Step 4: Maintain Your Budget. You cannot create one budget and then think that that one budget is going to be the same budget used, month-after-month for the next few years until you get out of debt. If you do that you’ll be frustrated by month two and your budget will go down in flames as a miserable failure as most budgets do. A budget has to be modified every month to meet the needs of your family’s life style. Maybe even updated every week until you feel comfortable with it. And then even when you are out of debt, you will need to continue with a budget. The one guarantee I have for you if you stop doing a budget is that once you stop doing a budget, I guarantee that you’ll be back in debt again. Once you get use to managing a budget, it shouldn’t take up a lot of your time.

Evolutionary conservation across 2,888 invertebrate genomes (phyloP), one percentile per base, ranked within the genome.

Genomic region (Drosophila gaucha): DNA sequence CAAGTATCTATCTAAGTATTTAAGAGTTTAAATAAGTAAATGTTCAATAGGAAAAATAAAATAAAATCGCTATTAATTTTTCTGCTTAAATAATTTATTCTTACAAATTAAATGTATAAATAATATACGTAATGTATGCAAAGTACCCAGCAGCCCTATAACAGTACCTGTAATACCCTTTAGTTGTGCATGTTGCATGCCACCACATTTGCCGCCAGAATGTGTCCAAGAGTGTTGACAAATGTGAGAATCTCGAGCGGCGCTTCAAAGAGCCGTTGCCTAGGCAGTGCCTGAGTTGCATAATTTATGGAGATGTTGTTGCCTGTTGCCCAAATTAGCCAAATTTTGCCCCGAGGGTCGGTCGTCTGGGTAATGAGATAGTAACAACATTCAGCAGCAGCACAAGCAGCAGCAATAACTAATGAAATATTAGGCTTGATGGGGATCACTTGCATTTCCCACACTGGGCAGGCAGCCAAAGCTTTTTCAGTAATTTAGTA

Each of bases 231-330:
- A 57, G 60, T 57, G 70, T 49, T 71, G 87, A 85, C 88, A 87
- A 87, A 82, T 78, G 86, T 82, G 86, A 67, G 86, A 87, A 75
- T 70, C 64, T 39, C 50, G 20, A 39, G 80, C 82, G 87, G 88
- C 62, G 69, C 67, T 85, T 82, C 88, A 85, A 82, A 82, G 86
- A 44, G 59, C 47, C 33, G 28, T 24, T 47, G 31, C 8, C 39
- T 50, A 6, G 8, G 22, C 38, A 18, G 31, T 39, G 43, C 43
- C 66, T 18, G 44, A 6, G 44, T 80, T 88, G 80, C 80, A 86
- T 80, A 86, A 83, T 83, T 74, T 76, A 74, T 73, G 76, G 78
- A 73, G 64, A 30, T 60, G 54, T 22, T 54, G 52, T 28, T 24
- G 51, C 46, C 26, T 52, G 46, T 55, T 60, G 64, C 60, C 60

Step 5: Include Everyone in the Budget. Be sure to communicate with everyone in the family (spouse and kids) about the budget. Everyone needs to be on the same page and rowing in the same direction. You can’t have a wife following the budget and the husband off buying tools that weren’t budgeted for. It won’t work. EVER! Even tell the kids about the family budget. Now a nine year old doesn’t need to know all the finite details. But make them aware that there is only so much money. And that money is allocated to certain things. And some things are “not in the budget.” They will catch on soon and before you know it, they will be telling you what is not in the budget.


Bonus Step: Start living on a budget. It’s all fine to create a budget and talk about it. But if you don’t implement it, it will never work. What’s the worse that can happen if you go on a budget. You finally may actually start to understand where all your money is going. That may be scary at first but eventually it will feel liberating and you’ll soon erase that debt and start saving.